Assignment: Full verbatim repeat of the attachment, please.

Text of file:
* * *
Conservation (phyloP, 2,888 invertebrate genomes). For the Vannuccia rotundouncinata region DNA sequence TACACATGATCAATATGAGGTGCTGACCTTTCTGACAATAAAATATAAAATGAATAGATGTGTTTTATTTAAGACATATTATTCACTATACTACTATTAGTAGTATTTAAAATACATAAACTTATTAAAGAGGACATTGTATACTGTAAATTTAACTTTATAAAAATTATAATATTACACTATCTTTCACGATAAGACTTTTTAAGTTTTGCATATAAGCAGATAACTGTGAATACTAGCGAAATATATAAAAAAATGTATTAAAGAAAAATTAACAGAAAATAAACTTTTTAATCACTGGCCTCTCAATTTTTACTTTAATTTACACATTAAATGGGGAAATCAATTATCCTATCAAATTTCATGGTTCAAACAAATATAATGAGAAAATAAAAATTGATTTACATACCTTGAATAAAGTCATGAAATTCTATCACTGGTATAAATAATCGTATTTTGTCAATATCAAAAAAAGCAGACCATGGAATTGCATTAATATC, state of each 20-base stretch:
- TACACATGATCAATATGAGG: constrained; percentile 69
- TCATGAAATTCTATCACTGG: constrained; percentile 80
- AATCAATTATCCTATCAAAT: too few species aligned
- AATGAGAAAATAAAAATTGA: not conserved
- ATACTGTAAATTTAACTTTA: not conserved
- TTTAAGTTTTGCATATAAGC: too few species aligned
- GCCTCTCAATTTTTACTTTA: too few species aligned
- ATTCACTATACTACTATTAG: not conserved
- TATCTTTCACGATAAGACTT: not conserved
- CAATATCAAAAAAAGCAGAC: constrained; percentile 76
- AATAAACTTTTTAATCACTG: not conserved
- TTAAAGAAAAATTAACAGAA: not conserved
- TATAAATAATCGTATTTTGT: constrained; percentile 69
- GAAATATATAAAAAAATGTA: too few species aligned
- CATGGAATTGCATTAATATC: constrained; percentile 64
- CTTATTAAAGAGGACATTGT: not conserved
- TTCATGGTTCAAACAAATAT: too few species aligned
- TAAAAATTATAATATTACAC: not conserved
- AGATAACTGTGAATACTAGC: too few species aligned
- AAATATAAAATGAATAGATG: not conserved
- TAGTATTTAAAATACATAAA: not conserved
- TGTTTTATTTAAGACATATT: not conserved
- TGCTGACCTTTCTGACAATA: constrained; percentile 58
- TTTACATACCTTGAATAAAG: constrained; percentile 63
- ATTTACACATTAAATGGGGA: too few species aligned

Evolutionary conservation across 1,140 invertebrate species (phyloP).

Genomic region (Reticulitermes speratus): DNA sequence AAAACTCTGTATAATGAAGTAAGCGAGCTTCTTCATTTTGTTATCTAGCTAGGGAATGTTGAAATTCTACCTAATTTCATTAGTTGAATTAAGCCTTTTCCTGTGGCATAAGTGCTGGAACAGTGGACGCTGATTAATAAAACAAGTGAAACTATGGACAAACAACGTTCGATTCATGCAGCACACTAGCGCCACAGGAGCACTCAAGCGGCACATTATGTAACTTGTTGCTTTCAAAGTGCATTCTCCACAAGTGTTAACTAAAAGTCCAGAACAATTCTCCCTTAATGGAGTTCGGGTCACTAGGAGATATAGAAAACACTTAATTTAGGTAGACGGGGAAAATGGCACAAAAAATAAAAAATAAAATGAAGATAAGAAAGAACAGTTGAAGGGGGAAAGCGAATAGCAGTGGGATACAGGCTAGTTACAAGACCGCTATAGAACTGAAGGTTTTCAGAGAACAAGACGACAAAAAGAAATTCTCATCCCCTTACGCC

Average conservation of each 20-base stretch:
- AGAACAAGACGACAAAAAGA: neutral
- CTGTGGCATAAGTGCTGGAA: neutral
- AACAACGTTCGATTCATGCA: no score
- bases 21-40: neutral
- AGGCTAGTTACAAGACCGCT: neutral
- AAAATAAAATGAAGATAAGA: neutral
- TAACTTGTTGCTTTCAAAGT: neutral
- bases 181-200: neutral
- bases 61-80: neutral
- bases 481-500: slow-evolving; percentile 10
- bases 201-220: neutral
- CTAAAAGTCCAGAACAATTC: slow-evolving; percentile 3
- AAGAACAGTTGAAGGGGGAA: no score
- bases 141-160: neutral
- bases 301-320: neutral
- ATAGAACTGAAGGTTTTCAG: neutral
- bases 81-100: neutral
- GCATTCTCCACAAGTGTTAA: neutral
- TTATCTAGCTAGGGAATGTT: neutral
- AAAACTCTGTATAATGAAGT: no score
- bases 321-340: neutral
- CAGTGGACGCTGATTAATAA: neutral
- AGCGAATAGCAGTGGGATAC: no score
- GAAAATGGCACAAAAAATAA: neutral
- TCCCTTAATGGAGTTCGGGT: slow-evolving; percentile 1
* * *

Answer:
Conservation (phyloP, 2,888 invertebrate genomes). For the Vannuccia rotundouncinata region DNA sequence TACACATGATCAATATGAGGTGCTGACCTTTCTGACAATAAAATATAAAATGAATAGATGTGTTTTATTTAAGACATATTATTCACTATACTACTATTAGTAGTATTTAAAATACATAAACTTATTAAAGAGGACATTGTATACTGTAAATTTAACTTTATAAAAATTATAATATTACACTATCTTTCACGATAAGACTTTTTAAGTTTTGCATATAAGCAGATAACTGTGAATACTAGCGAAATATATAAAAAAATGTATTAAAGAAAAATTAACAGAAAATAAACTTTTTAATCACTGGCCTCTCAATTTTTACTTTAATTTACACATTAAATGGGGAAATCAATTATCCTATCAAATTTCATGGTTCAAACAAATATAATGAGAAAATAAAAATTGATTTACATACCTTGAATAAAGTCATGAAATTCTATCACTGGTATAAATAATCGTATTTTGTCAATATCAAAAAAAGCAGACCATGGAATTGCATTAATATC, state of each 20-base stretch:
- TACACATGATCAATATGAGG: constrained; percentile 69
- TCATGAAATTCTATCACTGG: constrained; percentile 80
- AATCAATTATCCTATCAAAT: too few species aligned
- AATGAGAAAATAAAAATTGA: not conserved
- ATACTGTAAATTTAACTTTA: not conserved
- TTTAAGTTTTGCATATAAGC: too few species aligned
- GCCTCTCAATTTTTACTTTA: too few species aligned
- ATTCACTATACTACTATTAG: not conserved
- TATCTTTCACGATAAGACTT: not conserved
- CAATATCAAAAAAAGCAGAC: constrained; percentile 76
- AATAAACTTTTTAATCACTG: not conserved
- TTAAAGAAAAATTAACAGAA: not conserved
- TATAAATAATCGTATTTTGT: constrained; percentile 69
- GAAATATATAAAAAAATGTA: too few species aligned
- CATGGAATTGCATTAATATC: constrained; percentile 64
- CTTATTAAAGAGGACATTGT: not conserved
- TTCATGGTTCAAACAAATAT: too few species aligned
- TAAAAATTATAATATTACAC: not conserved
- AGATAACTGTGAATACTAGC: too few species aligned
- AAATATAAAATGAATAGATG: not conserved
- TAGTATTTAAAATACATAAA: not conserved
- TGTTTTATTTAAGACATATT: not conserved
- TGCTGACCTTTCTGACAATA: constrained; percentile 58
- TTTACATACCTTGAATAAAG: constrained; percentile 63
- ATTTACACATTAAATGGGGA: too few species aligned

Evolutionary conservation across 1,140 invertebrate species (phyloP).

Genomic region (Reticulitermes speratus): DNA sequence AAAACTCTGTATAATGAAGTAAGCGAGCTTCTTCATTTTGTTATCTAGCTAGGGAATGTTGAAATTCTACCTAATTTCATTAGTTGAATTAAGCCTTTTCCTGTGGCATAAGTGCTGGAACAGTGGACGCTGATTAATAAAACAAGTGAAACTATGGACAAACAACGTTCGATTCATGCAGCACACTAGCGCCACAGGAGCACTCAAGCGGCACATTATGTAACTTGTTGCTTTCAAAGTGCATTCTCCACAAGTGTTAACTAAAAGTCCAGAACAATTCTCCCTTAATGGAGTTCGGGTCACTAGGAGATATAGAAAACACTTAATTTAGGTAGACGGGGAAAATGGCACAAAAAATAAAAAATAAAATGAAGATAAGAAAGAACAGTTGAAGGGGGAAAGCGAATAGCAGTGGGATACAGGCTAGTTACAAGACCGCTATAGAACTGAAGGTTTTCAGAGAACAAGACGACAAAAAGAAATTCTCATCCCCTTACGCC

Average conservation of each 20-base stretch:
- AGAACAAGACGACAAAAAGA: neutral
- CTGTGGCATAAGTGCTGGAA: neutral
- AACAACGTTCGATTCATGCA: no score
- bases 21-40: neutral
- AGGCTAGTTACAAGACCGCT: neutral
- AAAATAAAATGAAGATAAGA: neutral
- TAACTTGTTGCTTTCAAAGT: neutral
- bases 181-200: neutral
- bases 61-80: neutral
- bases 481-500: slow-evolving; percentile 10
- bases 201-220: neutral
- CTAAAAGTCCAGAACAATTC: slow-evolving; percentile 3
- AAGAACAGTTGAAGGGGGAA: no score
- bases 141-160: neutral
- bases 301-320: neutral
- ATAGAACTGAAGGTTTTCAG: neutral
- bases 81-100: neutral
- GCATTCTCCACAAGTGTTAA: neutral
- TTATCTAGCTAGGGAATGTT: neutral
- AAAACTCTGTATAATGAAGT: no score
- bases 321-340: neutral
- CAGTGGACGCTGATTAATAA: neutral
- AGCGAATAGCAGTGGGATAC: no score
- GAAAATGGCACAAAAAATAA: neutral
- TCCCTTAATGGAGTTCGGGT: slow-evolving; percentile 1